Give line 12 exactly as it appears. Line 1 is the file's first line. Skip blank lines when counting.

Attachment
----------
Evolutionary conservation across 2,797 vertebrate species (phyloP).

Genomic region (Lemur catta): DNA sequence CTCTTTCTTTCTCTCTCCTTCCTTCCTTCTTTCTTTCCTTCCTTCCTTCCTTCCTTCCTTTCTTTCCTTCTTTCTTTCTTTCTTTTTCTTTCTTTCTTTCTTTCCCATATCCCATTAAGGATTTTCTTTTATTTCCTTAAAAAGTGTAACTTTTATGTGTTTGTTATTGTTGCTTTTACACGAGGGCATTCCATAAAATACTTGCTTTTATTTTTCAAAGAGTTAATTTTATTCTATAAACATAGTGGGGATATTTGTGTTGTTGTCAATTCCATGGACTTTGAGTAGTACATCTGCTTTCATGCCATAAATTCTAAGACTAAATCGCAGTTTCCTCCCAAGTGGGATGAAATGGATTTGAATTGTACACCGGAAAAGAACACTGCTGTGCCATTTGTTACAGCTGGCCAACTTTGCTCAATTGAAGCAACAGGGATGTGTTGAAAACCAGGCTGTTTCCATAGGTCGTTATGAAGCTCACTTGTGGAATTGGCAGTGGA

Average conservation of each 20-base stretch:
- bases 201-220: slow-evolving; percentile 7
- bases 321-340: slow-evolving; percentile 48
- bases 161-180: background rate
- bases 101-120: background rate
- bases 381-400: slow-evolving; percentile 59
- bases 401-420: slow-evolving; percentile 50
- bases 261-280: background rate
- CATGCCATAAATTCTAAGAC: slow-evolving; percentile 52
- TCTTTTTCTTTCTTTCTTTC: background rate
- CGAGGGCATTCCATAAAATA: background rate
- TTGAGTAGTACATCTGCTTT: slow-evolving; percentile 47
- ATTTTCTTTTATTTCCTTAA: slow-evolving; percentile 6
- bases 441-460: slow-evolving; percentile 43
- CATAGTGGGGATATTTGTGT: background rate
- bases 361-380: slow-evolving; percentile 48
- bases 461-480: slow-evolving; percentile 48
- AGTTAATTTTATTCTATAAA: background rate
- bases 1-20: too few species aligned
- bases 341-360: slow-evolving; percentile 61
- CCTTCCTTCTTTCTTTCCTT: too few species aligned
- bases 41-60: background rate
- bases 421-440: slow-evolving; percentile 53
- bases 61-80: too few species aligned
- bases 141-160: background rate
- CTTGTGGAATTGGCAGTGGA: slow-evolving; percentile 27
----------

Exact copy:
- TCTTTTTCTTTCTTTCTTTC: background rate